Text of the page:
2) Specific environmental triggers then may set off active illness behavior. Such triggers may include either states of food restriction (travel, camp, busy schedule) or excessive food intake (holidays, frequently being exposed to buffet meals, familial habit to present large portions), which may interact with dopamine circuits that are vulnerable to the effects of high or low food intake. Another important factor in triggering dopamine system alterations is puberty. Estrogen has a variety effects on eating behavior via neurotransmitter function and may play an important role in ED risk (Asarian and Geary, 2013). With menarche there is a surge in gonadal hormones including estrogen, which has profound effects on dopamine release (Garris and Ben-Jonathan, 1991; Alfinito et al., 2009). EDs typically begin during the years of sexual maturation and around menarche, and estrogen—dopamine interaction could contribute mechanistically to their development. This change in estrogen mediated dopamine release could add to over-stimulation in AN promoting aversive response to salient stimuli, but a dopamine system vulnerable to desensitization could down-regulate too strongly in response to the strong physiological dopamine release.
3) Well-known factors such as problems in family functioning, poor self-esteem, and social pressure may drive altered food intake in response to those difficult situations that create negative emotions and heightened stress. Stress neurobiologically alters dopamine and opioid neurotransmission (Latagliata et al., 2014) and phenotypically affects eating behavior (Harris, 2015). Stress, therefore could have a crucial mechanistic role in driving a person into eating disorder behaviors. The social pressure to be thin also creates stress but also frequently leads to positive feedback (psychological reward) from the environment after weight loss. This promotes more weight loss and potentially dopamine sensitization, but also stress because of increased fear of weight gain. On the other hand, weight gain in BN or BED is frequently associated with negative feedback, this typically leads to lower mood, and eating is often used to handle stress from the sense of social inferiority.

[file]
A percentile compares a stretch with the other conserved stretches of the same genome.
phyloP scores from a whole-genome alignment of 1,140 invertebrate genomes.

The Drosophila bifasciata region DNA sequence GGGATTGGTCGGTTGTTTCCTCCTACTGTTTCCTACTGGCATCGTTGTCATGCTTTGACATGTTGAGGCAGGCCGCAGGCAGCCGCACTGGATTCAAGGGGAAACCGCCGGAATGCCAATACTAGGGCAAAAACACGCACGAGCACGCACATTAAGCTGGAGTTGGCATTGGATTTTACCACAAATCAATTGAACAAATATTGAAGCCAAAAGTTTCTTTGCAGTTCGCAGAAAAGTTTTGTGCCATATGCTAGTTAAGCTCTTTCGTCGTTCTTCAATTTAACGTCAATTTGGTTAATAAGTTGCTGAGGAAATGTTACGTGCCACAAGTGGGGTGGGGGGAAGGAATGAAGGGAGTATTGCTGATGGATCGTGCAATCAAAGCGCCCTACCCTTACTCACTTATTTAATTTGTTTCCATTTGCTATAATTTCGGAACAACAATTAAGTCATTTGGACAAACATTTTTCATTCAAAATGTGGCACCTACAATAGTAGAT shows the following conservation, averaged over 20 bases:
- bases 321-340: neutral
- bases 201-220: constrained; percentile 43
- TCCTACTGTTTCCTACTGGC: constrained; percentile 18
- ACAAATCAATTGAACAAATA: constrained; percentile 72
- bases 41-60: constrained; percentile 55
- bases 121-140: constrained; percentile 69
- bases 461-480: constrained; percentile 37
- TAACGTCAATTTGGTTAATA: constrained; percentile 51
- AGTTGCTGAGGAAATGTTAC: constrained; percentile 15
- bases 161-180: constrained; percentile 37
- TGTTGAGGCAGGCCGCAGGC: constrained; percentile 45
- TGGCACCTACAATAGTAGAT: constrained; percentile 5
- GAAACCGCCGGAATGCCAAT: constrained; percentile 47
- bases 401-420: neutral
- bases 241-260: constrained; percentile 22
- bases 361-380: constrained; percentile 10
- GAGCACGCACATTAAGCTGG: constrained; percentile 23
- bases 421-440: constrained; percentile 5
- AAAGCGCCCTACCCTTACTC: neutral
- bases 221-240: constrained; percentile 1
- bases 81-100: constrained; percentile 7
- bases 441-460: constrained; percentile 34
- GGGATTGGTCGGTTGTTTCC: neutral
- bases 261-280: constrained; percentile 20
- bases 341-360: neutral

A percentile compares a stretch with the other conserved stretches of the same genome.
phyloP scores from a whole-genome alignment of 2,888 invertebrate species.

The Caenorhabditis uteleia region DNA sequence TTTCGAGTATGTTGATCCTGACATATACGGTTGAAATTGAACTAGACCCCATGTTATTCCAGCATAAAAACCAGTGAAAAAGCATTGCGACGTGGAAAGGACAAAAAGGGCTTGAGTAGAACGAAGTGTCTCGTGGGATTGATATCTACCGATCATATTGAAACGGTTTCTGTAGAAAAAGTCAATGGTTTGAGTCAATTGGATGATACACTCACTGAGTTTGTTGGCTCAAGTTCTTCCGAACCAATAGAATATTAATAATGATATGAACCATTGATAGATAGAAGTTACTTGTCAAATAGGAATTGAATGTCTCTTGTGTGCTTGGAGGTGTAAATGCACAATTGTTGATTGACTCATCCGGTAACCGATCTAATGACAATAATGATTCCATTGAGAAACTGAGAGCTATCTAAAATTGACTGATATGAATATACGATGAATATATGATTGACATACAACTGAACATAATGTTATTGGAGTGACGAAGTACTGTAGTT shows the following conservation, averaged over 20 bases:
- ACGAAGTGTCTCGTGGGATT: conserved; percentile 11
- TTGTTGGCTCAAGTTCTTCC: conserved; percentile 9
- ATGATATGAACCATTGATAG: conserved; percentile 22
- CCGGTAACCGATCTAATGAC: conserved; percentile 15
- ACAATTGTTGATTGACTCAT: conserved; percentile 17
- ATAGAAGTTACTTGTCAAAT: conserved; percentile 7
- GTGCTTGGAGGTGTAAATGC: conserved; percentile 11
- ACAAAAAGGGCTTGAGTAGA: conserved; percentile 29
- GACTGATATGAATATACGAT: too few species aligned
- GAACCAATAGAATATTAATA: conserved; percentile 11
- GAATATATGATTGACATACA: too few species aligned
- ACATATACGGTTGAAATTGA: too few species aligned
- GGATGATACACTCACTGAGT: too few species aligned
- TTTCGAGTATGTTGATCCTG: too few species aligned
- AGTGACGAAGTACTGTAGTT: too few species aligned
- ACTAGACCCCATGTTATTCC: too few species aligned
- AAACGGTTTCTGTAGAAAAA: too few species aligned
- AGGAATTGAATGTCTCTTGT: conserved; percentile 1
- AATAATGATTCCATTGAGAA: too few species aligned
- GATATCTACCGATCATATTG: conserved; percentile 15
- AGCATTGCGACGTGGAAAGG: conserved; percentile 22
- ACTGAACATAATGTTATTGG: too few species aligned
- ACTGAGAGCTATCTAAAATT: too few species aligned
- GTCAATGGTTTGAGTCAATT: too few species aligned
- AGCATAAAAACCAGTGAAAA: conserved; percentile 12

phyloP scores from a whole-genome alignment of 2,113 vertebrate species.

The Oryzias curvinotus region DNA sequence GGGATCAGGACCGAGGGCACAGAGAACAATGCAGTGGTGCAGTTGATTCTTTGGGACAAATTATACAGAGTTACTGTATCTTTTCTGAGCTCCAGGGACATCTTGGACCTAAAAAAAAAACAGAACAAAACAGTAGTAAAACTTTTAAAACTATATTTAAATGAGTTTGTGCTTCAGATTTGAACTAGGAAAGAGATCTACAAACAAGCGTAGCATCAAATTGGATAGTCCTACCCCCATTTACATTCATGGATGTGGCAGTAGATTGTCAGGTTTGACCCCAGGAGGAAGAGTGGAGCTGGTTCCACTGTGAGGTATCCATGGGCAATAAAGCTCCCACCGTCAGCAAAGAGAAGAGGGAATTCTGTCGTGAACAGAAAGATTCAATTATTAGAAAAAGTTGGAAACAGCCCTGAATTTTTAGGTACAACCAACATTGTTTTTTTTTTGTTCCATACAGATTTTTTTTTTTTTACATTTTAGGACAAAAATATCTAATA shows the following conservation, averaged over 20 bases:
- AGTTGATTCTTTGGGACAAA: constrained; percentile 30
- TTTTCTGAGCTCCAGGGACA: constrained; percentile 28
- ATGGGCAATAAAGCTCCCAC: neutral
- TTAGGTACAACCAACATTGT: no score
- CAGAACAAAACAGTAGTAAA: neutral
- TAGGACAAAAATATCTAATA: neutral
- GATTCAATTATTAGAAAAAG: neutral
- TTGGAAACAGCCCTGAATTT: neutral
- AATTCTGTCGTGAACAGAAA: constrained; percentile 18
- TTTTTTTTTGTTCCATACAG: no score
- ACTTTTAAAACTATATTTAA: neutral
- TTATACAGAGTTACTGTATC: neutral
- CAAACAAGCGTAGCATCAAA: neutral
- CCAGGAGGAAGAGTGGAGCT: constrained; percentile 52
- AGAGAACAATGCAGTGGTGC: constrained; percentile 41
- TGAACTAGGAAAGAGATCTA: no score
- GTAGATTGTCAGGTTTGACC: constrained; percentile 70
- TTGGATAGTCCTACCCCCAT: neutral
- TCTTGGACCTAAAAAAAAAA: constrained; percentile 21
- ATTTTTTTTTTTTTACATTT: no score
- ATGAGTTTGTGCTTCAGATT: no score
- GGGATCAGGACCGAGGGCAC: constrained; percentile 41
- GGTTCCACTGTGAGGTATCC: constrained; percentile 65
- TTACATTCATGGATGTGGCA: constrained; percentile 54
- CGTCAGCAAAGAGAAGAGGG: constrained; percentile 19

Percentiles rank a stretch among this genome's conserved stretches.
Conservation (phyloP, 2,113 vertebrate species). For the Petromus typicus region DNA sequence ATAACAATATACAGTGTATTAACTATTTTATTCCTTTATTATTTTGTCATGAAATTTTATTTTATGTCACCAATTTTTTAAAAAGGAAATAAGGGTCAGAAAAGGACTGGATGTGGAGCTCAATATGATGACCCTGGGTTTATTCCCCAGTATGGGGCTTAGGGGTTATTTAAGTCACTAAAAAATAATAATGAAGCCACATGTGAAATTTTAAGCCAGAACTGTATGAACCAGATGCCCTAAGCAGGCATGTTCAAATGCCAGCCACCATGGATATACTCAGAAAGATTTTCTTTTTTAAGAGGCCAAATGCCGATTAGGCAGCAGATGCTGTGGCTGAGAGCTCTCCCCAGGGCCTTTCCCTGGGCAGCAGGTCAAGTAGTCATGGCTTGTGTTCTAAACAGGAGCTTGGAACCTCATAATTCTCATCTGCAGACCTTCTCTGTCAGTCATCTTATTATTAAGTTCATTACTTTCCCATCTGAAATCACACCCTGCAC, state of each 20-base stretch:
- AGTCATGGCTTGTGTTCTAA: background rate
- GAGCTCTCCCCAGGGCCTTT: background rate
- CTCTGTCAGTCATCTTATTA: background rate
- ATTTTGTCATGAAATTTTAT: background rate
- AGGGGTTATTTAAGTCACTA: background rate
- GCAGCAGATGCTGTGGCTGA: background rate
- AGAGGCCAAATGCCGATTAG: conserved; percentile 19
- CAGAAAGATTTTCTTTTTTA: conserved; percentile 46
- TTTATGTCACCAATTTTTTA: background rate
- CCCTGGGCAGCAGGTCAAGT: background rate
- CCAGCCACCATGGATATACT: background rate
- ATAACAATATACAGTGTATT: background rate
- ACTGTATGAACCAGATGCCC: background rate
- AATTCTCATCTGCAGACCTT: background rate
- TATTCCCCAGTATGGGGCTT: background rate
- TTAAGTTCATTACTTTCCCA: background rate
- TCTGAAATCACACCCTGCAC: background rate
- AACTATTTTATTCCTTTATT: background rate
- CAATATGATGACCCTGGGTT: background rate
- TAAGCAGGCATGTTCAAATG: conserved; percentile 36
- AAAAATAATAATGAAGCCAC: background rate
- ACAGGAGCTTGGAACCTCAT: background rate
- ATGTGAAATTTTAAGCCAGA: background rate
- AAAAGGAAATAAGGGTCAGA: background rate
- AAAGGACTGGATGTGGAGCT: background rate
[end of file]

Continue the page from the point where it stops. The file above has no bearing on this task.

4) In the last step, a perpetuating vicious cycle develops. Food restriction in AN reduces overstimulation but further sensitizes the dopamine system. That together with high fear of weight gain then creates a situation where the normal eating stimulating mechanisms fail and dangerous weight loss ensues. In BN, the high cognitive control paired with hyposensitive dopamine circuits may lead to episodic food restriction interrupted by binge eating and purging episodes. In obesity and maybe also BED, high food intake further desensitizes dopaminergic circuits, resulting in even more food intake in order to satisfy the need for stimulation of this circuitry.
Figure 1. A bio-psycho-social risk model for developing and maintaining eating disorders; dopamine, DA.
EDs are highly complex problems and we do not have good models how bio-psycho-social factors interact to result in developing an ED. Here, I provided a potential framework for future research and testing of hypotheses what biological mechanisms may underlie those disorders. This model does not assume to be complete and may rather be a starting point for development of more complex descriptions of what risk factors may have to come together to drive dangerously altered eating behavior.
The author confirms being the sole contributor of this work and approved it for publication.
This work was supported by NIMH grant R01 MH096777, NIMH grant R01 MH103436, and by the Davis Foundation Award of the Klarman Family Foundation Grants Program in Eating Disorders (all GF).
Conflict of Interest Statement
The author declares that the research was conducted in the absence of any commercial or financial relationships that could be construed as a potential conflict of interest.
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Keywords: anorexia, bulimia, eating disorders, model, development, psychopathology, trait, risk
Citation: Frank GKW (2016) The Perfect Storm - A Bio-Psycho-Social Risk Model for Developing and Maintaining Eating Disorders. Front. Behav. Neurosci. 10:44. doi: 10.3389/fnbeh.2016.00044
Received: 21 October 2015; Accepted: 24 February 2016;
Published: 10 March 2016.
Edited by:Nuno Sousa, University of Minho, Portugal
Reviewed by:Isabel Krug, University of Melbourne, Australia
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*Correspondence: Guido K. W. Frank, firstname.lastname@example.org